Former Derby favourite Arrest on Leger trial at Newbury

By Sports Desk August 18, 2023

Arrest could set up another Classic tilt when he returns from a short break in the BetVictor Geoffrey Freer Stakes at Newbury on Saturday.

John and Thady Gosden’s charge was sent off the 4-1 favourite to give Frankie Dettori a fairytale swansong in the Derby in June on the back of an impressive display in the Chester Vase the previous month.

However, things did not go to plan for the colt at Epsom, with the son of Frankel struggling to handle the famous undulations and he also underwhelmed when seeking compensation in the King Edward VII Stakes at Royal Ascot.

He now steps up in trip with connections keen to gauge whether he could become a Betfred St Leger contender later in the season, and while his training team will be keeping one eye on conditions to make sure the ground is suitable, heavy rain before racing on Friday will have been welcome.

“It will all depend on what the ground is like. I’m sure John and Thady will have a walk of the track,” explained Barry Mahon, European racing manager for owners Juddmonte.

He went on: “He’s a horse that stays well and we’re going to try to see if he’s a St Leger horse or a mile-and-a-half horse.

“His pedigree wouldn’t scream a mile and six furlongs to you, but just with his running style and John also feels he has a fair chance of getting the trip, so we will give him a chance and see.”

William Haggas’ Klondike was the winner of a soft ground maiden on debut at the course in April before going on to perform with credit in decent company in two starts since.

He came within three lengths of toppling the Gosdens’ Royal Ascot scorer Gregory in the Cocked Hat Stakes at Goodwood, before being slightly outpaced in a slowly-run edition of the Bahrain Trophy most recently.

“He’s a progressive horse and he was held up in a slowly-run race last time which didn’t suit him,” said the Somerville Lodge handler.

“He will be better on this track and will hopefully run a nice race.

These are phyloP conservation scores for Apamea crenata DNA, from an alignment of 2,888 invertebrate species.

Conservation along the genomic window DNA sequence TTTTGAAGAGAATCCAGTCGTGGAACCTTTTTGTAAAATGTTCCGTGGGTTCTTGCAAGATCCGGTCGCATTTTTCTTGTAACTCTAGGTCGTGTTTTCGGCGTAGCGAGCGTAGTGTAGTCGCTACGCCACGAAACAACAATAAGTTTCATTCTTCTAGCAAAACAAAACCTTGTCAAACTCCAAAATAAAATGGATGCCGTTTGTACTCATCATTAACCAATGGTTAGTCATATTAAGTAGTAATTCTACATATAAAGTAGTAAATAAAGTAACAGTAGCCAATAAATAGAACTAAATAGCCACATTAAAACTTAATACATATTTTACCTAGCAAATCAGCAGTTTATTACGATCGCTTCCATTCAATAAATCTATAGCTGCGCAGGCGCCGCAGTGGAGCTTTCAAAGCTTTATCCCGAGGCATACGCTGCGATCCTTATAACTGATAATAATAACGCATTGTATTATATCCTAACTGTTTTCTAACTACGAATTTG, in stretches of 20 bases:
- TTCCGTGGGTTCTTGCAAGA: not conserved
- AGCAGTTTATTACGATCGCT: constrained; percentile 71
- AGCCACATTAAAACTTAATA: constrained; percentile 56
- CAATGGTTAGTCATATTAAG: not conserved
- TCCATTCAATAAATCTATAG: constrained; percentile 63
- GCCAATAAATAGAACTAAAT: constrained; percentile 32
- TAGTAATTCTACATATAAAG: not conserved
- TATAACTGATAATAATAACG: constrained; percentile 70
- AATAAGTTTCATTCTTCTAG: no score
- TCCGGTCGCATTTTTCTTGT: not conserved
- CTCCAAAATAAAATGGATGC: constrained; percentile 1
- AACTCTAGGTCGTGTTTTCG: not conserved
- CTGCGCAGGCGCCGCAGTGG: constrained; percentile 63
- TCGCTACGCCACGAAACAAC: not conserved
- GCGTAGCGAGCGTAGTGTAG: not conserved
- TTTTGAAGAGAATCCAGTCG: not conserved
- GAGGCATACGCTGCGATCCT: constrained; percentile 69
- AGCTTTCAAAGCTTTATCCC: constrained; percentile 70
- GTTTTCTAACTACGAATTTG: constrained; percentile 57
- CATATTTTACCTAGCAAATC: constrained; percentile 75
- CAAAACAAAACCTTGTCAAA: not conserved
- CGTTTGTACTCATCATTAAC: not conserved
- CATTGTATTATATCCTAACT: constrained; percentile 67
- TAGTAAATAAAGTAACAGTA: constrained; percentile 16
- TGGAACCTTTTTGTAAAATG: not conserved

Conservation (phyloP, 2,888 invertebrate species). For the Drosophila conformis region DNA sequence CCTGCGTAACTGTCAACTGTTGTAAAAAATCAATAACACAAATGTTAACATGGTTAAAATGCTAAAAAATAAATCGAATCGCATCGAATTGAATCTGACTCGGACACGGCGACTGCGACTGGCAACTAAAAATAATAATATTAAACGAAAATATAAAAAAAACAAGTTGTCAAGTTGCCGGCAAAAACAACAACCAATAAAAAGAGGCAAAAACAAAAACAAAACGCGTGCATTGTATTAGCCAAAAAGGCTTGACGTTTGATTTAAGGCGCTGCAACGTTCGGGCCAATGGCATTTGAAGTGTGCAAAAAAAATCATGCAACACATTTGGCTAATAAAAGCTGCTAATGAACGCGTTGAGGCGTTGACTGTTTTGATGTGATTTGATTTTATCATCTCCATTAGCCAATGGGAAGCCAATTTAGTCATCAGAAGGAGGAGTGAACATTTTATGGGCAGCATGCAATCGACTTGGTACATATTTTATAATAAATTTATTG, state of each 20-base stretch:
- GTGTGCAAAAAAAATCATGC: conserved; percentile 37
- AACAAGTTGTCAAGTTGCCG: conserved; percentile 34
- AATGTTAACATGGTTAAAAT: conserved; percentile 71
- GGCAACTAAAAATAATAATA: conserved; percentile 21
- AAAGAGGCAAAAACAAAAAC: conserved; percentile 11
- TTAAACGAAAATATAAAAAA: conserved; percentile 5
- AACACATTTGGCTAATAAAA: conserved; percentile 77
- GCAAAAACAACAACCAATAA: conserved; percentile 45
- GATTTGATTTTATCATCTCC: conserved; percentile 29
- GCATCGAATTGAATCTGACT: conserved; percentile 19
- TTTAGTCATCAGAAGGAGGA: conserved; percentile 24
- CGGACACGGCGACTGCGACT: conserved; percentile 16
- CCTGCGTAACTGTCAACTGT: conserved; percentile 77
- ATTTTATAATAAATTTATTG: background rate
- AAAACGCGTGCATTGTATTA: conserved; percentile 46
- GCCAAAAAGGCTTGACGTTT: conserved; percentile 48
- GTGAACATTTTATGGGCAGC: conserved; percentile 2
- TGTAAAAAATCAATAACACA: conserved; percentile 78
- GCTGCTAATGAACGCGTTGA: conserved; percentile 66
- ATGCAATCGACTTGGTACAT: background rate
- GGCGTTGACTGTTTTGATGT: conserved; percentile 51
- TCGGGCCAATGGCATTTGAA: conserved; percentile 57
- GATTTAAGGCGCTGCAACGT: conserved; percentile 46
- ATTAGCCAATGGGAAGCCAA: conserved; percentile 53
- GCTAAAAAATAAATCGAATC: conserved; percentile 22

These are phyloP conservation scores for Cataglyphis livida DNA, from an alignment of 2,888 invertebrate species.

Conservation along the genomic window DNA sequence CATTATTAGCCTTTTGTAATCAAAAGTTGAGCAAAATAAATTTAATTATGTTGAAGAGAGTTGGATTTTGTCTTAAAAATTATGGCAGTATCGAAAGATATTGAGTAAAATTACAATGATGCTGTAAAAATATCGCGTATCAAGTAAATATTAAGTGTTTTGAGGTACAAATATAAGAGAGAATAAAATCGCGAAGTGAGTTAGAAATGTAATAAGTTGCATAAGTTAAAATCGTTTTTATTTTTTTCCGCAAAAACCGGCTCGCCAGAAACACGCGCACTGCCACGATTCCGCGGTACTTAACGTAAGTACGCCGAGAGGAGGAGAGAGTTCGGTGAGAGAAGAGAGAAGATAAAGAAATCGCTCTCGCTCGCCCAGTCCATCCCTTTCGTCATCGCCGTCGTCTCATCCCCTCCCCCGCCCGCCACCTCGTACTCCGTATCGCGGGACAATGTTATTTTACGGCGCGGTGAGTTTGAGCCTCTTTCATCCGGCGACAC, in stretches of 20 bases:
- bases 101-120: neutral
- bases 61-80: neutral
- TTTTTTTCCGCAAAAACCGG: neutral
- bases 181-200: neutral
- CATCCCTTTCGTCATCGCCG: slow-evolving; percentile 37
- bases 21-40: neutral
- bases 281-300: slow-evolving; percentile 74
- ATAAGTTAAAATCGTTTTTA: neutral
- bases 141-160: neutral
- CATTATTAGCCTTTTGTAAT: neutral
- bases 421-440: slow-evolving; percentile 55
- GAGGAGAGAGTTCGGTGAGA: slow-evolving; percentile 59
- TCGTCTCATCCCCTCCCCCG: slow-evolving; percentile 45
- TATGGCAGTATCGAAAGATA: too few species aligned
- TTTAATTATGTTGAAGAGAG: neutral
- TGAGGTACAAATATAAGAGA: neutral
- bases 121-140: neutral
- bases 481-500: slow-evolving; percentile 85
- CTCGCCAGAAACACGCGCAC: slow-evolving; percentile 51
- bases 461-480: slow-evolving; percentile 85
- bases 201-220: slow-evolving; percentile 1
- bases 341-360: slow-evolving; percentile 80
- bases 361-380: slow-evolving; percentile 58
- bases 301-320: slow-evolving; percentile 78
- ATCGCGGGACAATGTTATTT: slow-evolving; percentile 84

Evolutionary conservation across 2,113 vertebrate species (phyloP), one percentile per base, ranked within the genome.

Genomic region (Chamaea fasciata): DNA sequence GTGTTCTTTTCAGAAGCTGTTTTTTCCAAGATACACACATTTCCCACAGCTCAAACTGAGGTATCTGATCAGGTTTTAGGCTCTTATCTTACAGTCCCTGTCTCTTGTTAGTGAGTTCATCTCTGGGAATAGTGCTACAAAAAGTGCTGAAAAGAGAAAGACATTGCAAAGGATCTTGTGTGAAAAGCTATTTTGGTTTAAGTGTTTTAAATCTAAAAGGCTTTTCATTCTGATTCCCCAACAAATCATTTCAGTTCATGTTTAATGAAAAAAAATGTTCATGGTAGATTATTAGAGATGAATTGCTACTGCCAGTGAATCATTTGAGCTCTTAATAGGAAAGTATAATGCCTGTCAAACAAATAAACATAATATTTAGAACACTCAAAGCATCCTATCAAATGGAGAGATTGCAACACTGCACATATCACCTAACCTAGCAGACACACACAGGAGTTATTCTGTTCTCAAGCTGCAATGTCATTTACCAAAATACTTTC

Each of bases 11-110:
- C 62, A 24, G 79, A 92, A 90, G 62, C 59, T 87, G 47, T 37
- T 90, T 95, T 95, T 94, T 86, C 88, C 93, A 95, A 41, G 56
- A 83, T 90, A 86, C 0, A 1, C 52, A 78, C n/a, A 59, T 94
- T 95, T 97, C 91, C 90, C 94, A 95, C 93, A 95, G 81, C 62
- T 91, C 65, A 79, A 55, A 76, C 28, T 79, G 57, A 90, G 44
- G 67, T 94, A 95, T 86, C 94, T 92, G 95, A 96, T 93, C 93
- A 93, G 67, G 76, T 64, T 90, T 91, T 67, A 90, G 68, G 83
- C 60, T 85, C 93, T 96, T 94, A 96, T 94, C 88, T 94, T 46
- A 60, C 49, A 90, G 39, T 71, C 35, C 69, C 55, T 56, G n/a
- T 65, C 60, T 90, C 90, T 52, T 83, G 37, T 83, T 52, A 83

“He won’t mind any rain. He doesn’t have to have soft ground, but he won’t mind it if it comes.

“I think he will be better as he gets older and I don’t want to over do him this year, I think a couple of more races will be fine for him.”

Kemari got the better of a prolonged tussle with Outbox to claim the Fred Archer Stakes at Newmarket and looks the pick of the older horses on show.

That was the first time the five-year-old had found the scoresheet since landing the Queen’s Vase at Royal Ascot in 2021 and Charlie Appleby is hoping he can build on that welcome return to his best.

“Kemari goes to Newbury fit and well, having had a little break since the Fred Archer,” the Moulton Paddocks handler told

“I think conditions will suit, as he has a bit of form on softer ground, and a repeat of his Newmarket performance should make him a serious contender.”

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    Supreme Ventures Racing and Entertainment Limited (SVREL), operators of Caymanas Park, have called for a review of Rule 44 (iii) enforced by the Jamaica Racing Commission (JRC) following the cancellation of two races during the April 27 race meet at Caymanas Park.

    In a press conference on Monday addressing the abandoned races, SVREL Executive Chairman Solomon Sharpe expressed frustration with the rule, highlighting its potential impact on the racing industry.

    "This rule, unique to Jamaica, imposes a strict five-minute limit after the published post time for races at Caymanas Park," Sharpe stated. "It fails to account for various factors that can delay race starts and penalizes all stakeholders when races are abandoned, affecting punters, jockeys, grooms, trainers, owners, promoters, and the government."

    Last year, Caymanas Park contributed over $260 million in combined taxes to the government's coffers. Sharpe urged the JRC to engage SVREL in discussions on Rule 44, emphasizing the need for constructive dialogue to address the rule's impact.

    "We were not consulted during the initial discussions on this rule, and now, with two races abandoned in a single race day, our concerns have materialized," Sharpe explained. "SVREL is open to collaborating with the JRC to review and refine this amended rule."

    Representatives from the Grooms Association, Jockeys Association, and the United Racehorse Trainers Association echoed SVREL's concerns and supported the call for a review of Rule 44.

    Sharpe concluded by appealing to regulators, stakeholders, and the public to support the growth of the horseracing industry in Jamaica. "Horseracing has immense potential in Jamaica and can become a significant foreign exchange earner. Realizing this potential requires collaboration among all stakeholders."